Posttraumatic cerebral ischemia after fluid percussion brain injury: An autoradiographic and histopathological study in rats

W. Dalton Dietrich, Ofelia Alonso, Raul Busto, Ricardo Prado, Weizhao Zhao, Mrinal K. Dewanjee, Myron D. Ginsberg

Research output: Contribution to journalArticlepeer-review

82 Scopus citations


OBJECTIVES: Mild-to-moderate reductions in local cerebral blood flow (ICBF) have been reported to occur in rats after moderate (1.7-2.2 atm) fluid percussion brain injury. The purpose of this study was to determine whether evidence for severe ischemia (i.e., mean ICBF < 0.25 ml/g/min) could be demonstrated after severe brain injury. In addition, patterns of indium- labeled platelet accumulation and histopathological outcome were correlated with the hemodynamic alterations. METHODS: Sprague-Dawley rats (n = 23), anesthetized with halothane and maintained on a 70:30 mixture of nitrous oxide:oxygen and 0.5% halothane, underwent normothermic (37°C) parasagittal fluid percussion brain injury (2.4-2.6 atm). Indium-111-tropolone-labeled platelets were injected 30 minutes before traumatic brain injury (TBI), while 14C-iodoantipyrine was infused 30 minutes after trauma for ICBF determination. Sham-operated animals (n = 8) underwent similar surgical procedures but were not injured. For histopathological analysis, traumatized rats (n = 5) were perfusion-fixed 3 days after TBI. RESULTS: In autoradiographic images of indium-labeled platelets, abnormal platelet accumulation that was most pronounced overlying the pial surface was commonly associated with severe reductions in ICBF within underlying cortical regions 30 minutes after TBI. For example, within the lateral parietal cortex, ICBF was significantly reduced from 1.67 ± 0.11 ml/g per minute (mean ± standard error of the mean) in sham-operated animals to 0.23 ± 0.03 ml/g per minute within the traumatized group. In addition to focal severe ischemia, moderate reductions in ICBF were detected throughout the traumatized hemisphere, including the frontal and occipital cortices, hippocampus, thalamus, and striatum. Mild decreases in ICBF were also observed throughout the contralateral cerebral cortex. At 3 days after severe TBI, histopathology demonstrated intracerebral and subarachnoid hemorrhage associated with cerebral contusion and selective neuronal necrosis. CONCLUSION: These data indicate that multiple cerebrovascular abnormalities, including subarachnoid hemorrhage; focal platelet accumulation, and severe ischemia, are important early events in the pathogenesis of cortical contusion formation after TBI. Injury severity is expected to be a critical factor in determining what therapeutic strategies are attempted in the clinical setting.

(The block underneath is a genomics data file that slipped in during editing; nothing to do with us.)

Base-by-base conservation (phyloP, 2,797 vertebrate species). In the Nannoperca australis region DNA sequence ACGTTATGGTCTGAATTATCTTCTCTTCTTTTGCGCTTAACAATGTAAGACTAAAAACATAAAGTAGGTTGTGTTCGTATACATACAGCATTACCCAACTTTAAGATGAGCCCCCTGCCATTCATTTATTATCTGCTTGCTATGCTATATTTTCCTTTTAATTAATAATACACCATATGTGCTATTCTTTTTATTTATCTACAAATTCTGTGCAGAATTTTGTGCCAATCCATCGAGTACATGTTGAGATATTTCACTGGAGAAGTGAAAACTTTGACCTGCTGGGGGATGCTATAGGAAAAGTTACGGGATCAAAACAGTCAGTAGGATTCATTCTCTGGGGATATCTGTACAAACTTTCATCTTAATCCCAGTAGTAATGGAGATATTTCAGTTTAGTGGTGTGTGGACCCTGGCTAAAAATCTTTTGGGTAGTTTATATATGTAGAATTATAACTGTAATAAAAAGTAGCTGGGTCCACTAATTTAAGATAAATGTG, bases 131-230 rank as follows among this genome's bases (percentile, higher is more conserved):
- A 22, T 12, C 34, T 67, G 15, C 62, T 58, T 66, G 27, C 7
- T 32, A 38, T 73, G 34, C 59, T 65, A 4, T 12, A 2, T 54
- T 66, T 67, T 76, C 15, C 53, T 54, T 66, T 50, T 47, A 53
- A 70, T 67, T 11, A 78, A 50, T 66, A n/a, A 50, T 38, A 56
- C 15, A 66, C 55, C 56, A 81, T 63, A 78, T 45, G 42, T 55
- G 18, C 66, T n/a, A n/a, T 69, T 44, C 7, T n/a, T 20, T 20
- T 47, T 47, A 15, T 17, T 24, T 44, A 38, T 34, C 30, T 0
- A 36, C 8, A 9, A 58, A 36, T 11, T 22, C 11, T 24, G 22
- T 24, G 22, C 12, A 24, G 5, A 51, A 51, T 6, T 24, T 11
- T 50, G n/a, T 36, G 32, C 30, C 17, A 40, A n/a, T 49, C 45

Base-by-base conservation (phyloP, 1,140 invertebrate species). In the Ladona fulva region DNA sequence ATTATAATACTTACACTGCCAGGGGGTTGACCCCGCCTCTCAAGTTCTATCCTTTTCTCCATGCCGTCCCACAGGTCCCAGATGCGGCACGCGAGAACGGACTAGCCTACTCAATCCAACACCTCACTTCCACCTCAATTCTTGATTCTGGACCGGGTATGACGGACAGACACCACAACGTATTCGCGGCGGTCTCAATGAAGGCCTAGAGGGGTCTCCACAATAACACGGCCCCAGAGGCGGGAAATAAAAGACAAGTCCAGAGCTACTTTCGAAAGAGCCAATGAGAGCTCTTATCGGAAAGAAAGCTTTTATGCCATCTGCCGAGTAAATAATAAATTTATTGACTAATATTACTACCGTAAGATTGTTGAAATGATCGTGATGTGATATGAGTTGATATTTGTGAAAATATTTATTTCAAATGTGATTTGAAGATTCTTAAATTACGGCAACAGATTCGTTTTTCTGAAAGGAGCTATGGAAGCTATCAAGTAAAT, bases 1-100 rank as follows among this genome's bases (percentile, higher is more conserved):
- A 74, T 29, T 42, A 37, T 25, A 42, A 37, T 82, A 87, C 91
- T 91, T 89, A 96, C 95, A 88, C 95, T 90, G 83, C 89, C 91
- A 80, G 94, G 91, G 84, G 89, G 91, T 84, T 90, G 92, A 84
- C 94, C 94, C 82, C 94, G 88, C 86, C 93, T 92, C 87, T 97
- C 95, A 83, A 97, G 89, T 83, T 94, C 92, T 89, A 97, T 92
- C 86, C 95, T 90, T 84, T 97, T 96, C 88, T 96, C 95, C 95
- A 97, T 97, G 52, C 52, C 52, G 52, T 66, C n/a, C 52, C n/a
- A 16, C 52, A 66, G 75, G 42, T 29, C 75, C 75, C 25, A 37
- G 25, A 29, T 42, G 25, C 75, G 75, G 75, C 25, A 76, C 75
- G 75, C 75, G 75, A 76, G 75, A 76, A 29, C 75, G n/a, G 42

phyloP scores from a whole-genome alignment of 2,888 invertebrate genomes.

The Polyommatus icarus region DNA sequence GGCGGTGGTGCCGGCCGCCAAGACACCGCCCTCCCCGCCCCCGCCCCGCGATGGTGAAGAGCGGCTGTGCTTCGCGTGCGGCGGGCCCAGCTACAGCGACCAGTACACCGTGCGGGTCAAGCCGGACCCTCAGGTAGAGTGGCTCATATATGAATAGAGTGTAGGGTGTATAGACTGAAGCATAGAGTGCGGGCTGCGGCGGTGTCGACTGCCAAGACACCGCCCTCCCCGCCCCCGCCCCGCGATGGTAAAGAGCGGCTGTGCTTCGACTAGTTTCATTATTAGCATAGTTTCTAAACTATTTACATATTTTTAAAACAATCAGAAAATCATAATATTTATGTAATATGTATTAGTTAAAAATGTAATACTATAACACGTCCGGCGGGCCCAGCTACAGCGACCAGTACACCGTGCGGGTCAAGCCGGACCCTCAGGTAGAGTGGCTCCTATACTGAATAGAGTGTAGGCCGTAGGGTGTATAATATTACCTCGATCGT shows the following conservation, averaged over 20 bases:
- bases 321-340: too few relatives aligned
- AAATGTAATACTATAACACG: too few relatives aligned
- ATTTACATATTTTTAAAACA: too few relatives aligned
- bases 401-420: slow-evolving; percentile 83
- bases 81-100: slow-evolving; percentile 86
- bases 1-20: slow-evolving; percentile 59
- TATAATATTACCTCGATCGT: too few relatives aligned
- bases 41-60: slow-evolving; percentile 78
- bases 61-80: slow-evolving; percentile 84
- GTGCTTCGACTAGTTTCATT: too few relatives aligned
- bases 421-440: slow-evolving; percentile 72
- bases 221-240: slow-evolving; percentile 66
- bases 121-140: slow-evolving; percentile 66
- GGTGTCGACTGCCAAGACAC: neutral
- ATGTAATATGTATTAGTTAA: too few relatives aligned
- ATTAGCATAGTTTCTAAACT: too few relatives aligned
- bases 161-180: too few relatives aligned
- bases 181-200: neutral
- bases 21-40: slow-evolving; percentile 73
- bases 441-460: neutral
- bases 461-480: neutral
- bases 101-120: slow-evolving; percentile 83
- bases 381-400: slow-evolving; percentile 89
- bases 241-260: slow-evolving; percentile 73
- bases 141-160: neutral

Original languageEnglish (US)
Pages (from-to)585-593
Number of pages9
Issue number3
StatePublished - Sep 1998


  • Cerebral blood flow
  • Histopathology
  • Ischemia
  • Platelets
  • Traumatic brain injury
  • Vasoactive substances

ASJC Scopus subject areas

  • Clinical Neurology
  • Surgery


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